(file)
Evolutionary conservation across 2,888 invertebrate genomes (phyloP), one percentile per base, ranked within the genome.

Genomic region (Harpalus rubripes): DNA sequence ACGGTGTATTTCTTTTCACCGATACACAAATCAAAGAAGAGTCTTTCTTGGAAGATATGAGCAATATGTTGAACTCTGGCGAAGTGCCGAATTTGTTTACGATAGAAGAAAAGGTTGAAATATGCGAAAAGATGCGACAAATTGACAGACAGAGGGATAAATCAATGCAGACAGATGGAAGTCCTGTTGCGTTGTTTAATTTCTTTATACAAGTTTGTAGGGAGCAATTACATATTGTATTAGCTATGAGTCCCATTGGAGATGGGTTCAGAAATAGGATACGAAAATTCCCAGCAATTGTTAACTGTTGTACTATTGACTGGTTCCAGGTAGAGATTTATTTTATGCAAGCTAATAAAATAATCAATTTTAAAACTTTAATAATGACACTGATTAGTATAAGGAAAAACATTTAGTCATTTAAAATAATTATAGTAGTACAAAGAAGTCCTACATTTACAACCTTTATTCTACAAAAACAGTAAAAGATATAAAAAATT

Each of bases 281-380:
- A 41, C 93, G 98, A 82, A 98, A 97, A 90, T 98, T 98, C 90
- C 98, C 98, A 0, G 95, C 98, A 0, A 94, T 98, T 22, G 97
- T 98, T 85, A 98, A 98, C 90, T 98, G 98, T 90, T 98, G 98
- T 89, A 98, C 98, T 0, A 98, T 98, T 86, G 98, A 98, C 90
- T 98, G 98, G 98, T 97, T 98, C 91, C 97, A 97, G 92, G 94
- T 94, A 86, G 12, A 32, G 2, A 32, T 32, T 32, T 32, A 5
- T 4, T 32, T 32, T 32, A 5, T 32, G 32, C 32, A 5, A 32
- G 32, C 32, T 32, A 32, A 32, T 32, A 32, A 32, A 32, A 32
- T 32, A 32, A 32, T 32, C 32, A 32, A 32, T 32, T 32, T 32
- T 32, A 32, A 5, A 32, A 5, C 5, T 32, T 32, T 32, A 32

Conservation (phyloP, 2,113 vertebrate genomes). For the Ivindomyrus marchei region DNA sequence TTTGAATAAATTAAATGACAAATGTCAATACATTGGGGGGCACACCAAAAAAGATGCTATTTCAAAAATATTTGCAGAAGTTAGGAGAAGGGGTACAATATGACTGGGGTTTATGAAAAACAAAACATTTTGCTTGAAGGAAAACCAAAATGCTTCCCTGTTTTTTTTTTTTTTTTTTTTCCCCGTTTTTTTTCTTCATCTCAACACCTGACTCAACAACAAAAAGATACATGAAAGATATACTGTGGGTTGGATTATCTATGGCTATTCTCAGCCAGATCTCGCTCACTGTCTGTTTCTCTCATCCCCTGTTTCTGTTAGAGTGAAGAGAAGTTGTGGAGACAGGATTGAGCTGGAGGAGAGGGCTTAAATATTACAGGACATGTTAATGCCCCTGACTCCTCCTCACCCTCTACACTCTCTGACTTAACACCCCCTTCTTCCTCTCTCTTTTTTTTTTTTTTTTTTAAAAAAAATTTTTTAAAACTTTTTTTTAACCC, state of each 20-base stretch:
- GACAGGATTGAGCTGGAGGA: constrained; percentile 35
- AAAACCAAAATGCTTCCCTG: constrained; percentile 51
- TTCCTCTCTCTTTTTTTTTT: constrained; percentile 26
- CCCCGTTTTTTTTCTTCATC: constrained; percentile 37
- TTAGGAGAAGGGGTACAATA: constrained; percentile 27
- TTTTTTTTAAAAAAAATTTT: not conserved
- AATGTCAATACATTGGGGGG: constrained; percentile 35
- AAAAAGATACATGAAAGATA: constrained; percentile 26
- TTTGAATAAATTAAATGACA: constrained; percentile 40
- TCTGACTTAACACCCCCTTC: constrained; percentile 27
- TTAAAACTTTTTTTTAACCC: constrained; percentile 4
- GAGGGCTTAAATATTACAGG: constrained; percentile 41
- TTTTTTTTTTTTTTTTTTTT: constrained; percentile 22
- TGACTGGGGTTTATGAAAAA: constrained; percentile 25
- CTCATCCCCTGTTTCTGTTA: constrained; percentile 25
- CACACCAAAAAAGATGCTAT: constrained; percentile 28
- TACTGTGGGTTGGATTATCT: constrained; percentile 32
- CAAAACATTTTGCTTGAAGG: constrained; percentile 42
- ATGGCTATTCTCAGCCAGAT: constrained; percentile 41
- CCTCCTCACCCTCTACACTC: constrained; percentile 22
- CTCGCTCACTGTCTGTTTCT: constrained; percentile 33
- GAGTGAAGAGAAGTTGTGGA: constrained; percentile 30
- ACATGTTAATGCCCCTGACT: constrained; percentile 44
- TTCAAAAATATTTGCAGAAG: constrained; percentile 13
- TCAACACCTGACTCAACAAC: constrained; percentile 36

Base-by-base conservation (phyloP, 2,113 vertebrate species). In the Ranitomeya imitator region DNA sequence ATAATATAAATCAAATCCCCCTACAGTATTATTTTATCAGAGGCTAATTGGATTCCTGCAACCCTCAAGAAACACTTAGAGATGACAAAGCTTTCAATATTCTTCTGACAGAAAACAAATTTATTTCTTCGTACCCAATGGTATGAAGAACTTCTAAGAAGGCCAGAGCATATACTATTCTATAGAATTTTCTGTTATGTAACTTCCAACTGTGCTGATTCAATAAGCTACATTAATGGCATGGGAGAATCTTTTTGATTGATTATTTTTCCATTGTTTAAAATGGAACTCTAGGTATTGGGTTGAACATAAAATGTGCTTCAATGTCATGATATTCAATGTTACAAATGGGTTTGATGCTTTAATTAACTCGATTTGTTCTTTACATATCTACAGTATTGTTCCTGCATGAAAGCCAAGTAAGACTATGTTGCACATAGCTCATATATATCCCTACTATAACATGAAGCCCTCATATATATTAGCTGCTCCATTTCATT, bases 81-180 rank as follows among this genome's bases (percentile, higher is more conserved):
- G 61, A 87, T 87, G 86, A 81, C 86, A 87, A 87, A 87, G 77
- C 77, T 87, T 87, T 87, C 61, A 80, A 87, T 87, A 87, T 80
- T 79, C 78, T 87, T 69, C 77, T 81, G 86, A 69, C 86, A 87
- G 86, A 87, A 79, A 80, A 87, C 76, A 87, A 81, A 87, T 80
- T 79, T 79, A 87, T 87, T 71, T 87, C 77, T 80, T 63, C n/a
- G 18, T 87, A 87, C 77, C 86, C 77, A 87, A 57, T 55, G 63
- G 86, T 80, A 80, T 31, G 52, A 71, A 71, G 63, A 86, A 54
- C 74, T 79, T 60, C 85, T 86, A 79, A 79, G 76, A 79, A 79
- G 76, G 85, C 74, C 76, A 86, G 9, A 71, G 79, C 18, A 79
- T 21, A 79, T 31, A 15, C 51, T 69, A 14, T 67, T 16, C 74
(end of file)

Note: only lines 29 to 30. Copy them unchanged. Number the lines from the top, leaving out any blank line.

- CTCATCCCCTGTTTCTGTTA: constrained; percentile 25
- CACACCAAAAAAGATGCTAT: constrained; percentile 28